NCLA Reply Brief Argues ATF’s Rule Banning Bump Stocks Exceeds Agency’s Legal Authority

12/4/2020, 1:50 AM (Source: GlobeNewswire)

Washington, D.C., Dec. 03, 2020 (GLOBE NEWSWIRE) -- The New Civil Liberties Alliance, a nonpartisan, nonprofit civil rights group filed a reply brief in the case of Aposhian v. Barr, et al., which the U.S. Court of Appeals for the Tenth Circuit is hearing en banc. The brief outlines why a rule banning bump stocks issued by the Bureau of Alcohol, Tobacco, Firearms and Explosives exceeds ATF’s legislative authority and is invalid.

NCLA is challenging ATF’s Final Rule that went into effect on March 26, 2019 on behalf of Clark Aposhian of Utah and Michael Cargill of Texas (in a separate case). After a panel of the Tenth Circuit upheld the Final Rule in a split decision, the en banc Court vacated that decision and ordered the parties to answer important questions about the application of Chevron deference. At issue in this case is whether a court can apply Chevron deference even when an administrative agency declines to invoke it. The Court also asked for briefing on whether the rule of lenity, a rule of constitutional necessity, forbids deference to ATF’s novel interpretation of a criminal law and whether the Court should accept a concession by ATF that Mr. Aposhian has suffered irreparable harm because of the Final Rule.  

ATF has argued throughout this litigation that Chevron does not apply because the “agency did not act pursuant to a congressional delegation of authority to issue gap-filling rules that establish what qualifies as a ‘machinegun,’ [] and it had no policy-making authority to exercise.” That is, ATF insists that its rule is an interpretive rule only, and Chevron deference never applies to interpretive rules. Additionally, Chevron should not be applied to defer to an agency’s statutory interpretation here, because the government has waived any reliance on it. NCLA argues, and three other circuits have held, that Chevron deference is not a standard of review but is instead just one tool for statutory interpretation—and is thus subject to waiver.  

NCLA also contends that the rule of lenity applies instead of Chevron deference when agency action has both criminal and civil applications. The rule of lenity is constitutionally required and protects due process and the separation of powers by requiring courts to construe any ambiguities in criminal laws against the government. This rule ensures that prosecutors cannot hold people accountable for acts that were not clearly unlawful at the time they were committed. ATF’s novel interpretation extending the federal ban on machineguns to bump stocks violates this rule.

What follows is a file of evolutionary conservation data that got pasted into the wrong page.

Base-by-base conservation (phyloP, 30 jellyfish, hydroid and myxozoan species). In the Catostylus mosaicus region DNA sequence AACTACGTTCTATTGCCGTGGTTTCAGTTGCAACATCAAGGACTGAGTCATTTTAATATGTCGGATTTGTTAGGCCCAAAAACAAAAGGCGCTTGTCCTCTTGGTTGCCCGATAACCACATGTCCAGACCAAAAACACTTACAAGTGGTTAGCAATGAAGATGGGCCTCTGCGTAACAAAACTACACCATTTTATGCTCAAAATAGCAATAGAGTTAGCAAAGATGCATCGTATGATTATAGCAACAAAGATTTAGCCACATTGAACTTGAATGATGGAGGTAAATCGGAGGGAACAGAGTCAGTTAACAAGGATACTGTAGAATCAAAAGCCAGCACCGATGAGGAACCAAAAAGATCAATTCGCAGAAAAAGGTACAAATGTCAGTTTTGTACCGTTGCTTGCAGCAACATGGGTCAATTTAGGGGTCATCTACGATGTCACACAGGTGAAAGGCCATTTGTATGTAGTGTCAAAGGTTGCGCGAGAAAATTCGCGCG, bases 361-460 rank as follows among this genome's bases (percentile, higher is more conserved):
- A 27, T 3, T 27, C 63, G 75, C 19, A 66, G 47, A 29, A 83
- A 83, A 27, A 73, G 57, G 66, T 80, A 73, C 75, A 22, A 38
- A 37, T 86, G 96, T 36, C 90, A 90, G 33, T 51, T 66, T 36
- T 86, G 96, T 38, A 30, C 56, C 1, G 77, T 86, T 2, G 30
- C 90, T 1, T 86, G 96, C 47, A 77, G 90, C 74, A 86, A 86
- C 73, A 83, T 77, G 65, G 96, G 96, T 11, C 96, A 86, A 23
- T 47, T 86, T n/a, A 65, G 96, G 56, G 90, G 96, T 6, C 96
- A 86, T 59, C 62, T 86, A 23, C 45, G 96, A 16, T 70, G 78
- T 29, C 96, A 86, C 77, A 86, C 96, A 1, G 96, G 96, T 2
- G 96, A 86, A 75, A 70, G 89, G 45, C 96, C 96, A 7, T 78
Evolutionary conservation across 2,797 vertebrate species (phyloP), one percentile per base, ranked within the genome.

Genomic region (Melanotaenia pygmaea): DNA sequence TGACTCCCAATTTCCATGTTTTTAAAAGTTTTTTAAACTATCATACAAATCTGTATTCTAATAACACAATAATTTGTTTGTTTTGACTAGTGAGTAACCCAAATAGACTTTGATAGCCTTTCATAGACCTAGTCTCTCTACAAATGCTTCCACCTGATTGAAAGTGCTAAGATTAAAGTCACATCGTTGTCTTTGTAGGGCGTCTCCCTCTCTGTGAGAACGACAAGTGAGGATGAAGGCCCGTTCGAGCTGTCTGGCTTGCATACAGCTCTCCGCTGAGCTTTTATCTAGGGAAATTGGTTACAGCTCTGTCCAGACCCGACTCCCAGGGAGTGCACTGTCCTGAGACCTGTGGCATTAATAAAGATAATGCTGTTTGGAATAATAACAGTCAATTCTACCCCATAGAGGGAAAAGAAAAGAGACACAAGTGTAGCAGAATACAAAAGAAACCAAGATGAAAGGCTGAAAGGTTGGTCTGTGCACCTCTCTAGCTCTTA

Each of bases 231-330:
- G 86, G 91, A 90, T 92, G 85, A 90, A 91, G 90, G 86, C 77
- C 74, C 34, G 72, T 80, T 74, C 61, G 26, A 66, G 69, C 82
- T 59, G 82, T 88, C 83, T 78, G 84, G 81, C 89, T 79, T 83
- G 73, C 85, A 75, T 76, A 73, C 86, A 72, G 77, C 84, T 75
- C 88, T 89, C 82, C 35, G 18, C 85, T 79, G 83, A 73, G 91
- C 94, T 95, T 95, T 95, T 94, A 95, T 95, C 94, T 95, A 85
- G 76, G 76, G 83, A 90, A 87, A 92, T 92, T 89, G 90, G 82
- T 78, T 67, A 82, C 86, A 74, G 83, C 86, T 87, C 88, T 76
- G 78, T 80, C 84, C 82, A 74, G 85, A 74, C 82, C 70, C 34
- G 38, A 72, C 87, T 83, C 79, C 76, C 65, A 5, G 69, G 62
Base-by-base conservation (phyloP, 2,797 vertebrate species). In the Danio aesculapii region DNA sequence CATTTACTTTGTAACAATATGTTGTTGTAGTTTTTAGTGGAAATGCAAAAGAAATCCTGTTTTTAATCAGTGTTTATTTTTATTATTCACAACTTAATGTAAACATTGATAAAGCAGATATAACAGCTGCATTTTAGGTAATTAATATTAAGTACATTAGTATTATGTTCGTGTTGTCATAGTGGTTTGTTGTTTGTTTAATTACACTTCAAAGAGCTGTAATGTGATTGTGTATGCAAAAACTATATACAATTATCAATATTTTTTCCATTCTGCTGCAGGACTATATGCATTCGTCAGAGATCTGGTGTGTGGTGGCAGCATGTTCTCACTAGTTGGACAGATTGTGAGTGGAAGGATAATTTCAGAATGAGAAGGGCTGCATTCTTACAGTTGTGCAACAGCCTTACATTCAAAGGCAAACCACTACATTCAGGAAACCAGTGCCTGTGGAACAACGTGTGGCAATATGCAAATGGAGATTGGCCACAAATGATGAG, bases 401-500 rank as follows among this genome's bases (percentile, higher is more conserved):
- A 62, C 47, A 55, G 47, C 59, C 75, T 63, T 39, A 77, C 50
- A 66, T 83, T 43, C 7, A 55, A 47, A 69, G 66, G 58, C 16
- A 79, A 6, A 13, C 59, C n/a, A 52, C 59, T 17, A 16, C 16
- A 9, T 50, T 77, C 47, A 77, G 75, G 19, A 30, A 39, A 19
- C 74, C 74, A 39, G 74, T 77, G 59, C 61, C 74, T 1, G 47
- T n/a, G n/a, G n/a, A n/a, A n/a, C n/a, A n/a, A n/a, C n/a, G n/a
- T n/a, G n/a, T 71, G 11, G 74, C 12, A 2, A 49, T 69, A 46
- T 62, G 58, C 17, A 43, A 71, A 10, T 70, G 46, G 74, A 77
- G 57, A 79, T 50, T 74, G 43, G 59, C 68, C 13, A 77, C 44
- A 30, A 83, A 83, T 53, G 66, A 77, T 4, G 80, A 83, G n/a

This court should also honor ATF’s factual concession concerning the presence of irreparable injury. ATF conceded in the trial court that the Final Rule required Mr. Aposhian to destroy his unique property, which he legally purchased, or face criminal prosecution. ATF, cannot now walk back its concession—despite what the Tenth Circuit panel held in its now-vacated decision.

NCLA released the following statements:

“ATF has argued to the Court that it has virtually unlimited power to create new crimes at will by issuing new rules and that members of the public “are on notice” that they could become criminals overnight. The Tenth Circuit has an important opportunity to forcefully reject such an absurd notion of administrative power and declare once and for all that courts need not defer to a prosecutor’s view of what criminal laws prohibit.”

Caleb Kruckenberg, Litigation Counsel, NCLA 

Chevron deference has no place in this case. Either the rule is an interpretive rule, as ATF argues, in which case Chevron never applies to interpretive rules. Or else the rule is a legislative rule, which ATF does not have the statutory authority to issue. Even if the Tenth Circuit should somehow decide, erroneously, that ATF has the power to issue legislative rules, this particular rule still cannot receive Chevron deference for at least four distinct reasons: First, the government has eschewed any reliance on Chevron and thus waived it. Second, the rule of lenity does not permit deference to the government’s interpretation of criminal laws. Third, ATF ignored the experts at the agency in crafting this rule and does not merit deference for that reason. Finally, ATF’s legal interpretation of the statute has shifted and administrative agencies do not receive Chevron deference for positions they have not held consistently.” 

— Mark Chenoweth, Executive Director and General Counsel, NCLA

For more information visit the case summary here.

ABOUT NCLA

NCLA is a nonpartisan, nonprofit civil rights group founded by prominent legal scholar Philip Hamburger to protect constitutional freedoms from violations by the Administrative State. NCLA’s public-interest litigation and other pro bono advocacy strive to tame the unlawful power of state and federal agencies and to foster a new civil liberties movement that will help restore Americans’ fundamental rights.

 

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Judy Pino, Communications Director
New Civil Liberties Alliance
202-869-5218
media@ncla.legal
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